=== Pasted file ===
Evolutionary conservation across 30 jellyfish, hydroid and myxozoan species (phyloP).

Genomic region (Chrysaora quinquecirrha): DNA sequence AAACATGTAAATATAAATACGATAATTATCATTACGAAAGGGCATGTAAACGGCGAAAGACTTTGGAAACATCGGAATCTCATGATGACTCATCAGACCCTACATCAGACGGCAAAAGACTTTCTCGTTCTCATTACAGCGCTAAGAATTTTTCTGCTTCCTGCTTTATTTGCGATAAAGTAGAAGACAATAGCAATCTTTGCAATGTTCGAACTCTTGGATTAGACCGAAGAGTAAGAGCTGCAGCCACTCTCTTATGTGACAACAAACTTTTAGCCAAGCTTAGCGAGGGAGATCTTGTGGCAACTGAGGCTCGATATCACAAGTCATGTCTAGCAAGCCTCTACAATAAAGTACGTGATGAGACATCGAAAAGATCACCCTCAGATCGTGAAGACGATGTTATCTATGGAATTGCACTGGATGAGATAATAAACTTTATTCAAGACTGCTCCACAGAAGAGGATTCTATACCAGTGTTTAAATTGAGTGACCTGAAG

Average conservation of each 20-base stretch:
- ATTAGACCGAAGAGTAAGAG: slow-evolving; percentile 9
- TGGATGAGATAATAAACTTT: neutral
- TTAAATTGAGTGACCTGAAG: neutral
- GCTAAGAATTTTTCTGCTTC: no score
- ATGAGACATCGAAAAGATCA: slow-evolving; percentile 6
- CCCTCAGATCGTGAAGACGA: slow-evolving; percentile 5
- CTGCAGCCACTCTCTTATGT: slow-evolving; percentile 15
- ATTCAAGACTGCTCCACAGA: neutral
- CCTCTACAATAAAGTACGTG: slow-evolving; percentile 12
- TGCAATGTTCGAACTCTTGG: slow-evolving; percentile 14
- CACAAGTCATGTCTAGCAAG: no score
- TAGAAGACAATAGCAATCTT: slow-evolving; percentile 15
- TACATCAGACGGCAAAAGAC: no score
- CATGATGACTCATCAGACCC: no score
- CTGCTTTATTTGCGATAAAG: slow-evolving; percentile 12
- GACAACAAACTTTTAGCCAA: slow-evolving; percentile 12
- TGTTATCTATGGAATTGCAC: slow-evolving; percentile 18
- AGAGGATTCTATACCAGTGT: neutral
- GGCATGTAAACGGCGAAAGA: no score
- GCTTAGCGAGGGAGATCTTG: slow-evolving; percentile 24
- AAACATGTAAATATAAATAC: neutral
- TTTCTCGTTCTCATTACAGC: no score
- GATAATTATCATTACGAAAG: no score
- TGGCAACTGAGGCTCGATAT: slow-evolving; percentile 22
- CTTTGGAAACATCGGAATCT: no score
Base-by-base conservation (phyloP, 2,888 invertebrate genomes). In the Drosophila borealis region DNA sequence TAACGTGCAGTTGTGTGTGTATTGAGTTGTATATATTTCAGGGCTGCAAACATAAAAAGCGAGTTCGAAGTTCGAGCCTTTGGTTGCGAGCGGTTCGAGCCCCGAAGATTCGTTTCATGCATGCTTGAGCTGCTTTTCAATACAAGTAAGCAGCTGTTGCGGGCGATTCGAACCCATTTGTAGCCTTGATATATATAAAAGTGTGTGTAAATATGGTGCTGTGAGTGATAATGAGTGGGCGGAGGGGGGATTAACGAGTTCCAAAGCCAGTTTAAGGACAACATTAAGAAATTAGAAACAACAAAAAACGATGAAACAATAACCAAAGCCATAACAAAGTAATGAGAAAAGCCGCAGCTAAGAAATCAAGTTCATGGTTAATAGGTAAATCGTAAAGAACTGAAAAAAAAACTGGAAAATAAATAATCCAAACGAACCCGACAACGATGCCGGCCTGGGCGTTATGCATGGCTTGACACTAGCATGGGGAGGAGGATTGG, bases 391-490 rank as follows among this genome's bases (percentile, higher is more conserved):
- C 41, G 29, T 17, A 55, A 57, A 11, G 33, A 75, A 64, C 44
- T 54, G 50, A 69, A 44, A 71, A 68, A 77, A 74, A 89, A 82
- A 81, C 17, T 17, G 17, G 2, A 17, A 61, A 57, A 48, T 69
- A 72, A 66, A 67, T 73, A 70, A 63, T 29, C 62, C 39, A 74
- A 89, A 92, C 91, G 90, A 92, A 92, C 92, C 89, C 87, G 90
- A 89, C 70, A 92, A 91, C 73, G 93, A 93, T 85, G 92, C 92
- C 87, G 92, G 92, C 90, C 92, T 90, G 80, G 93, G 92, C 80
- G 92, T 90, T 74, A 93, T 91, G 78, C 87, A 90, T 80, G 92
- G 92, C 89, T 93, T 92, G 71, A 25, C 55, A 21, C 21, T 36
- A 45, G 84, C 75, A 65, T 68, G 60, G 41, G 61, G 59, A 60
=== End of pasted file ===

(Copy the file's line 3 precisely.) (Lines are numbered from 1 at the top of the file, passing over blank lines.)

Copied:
Average conservation of each 20-base stretch: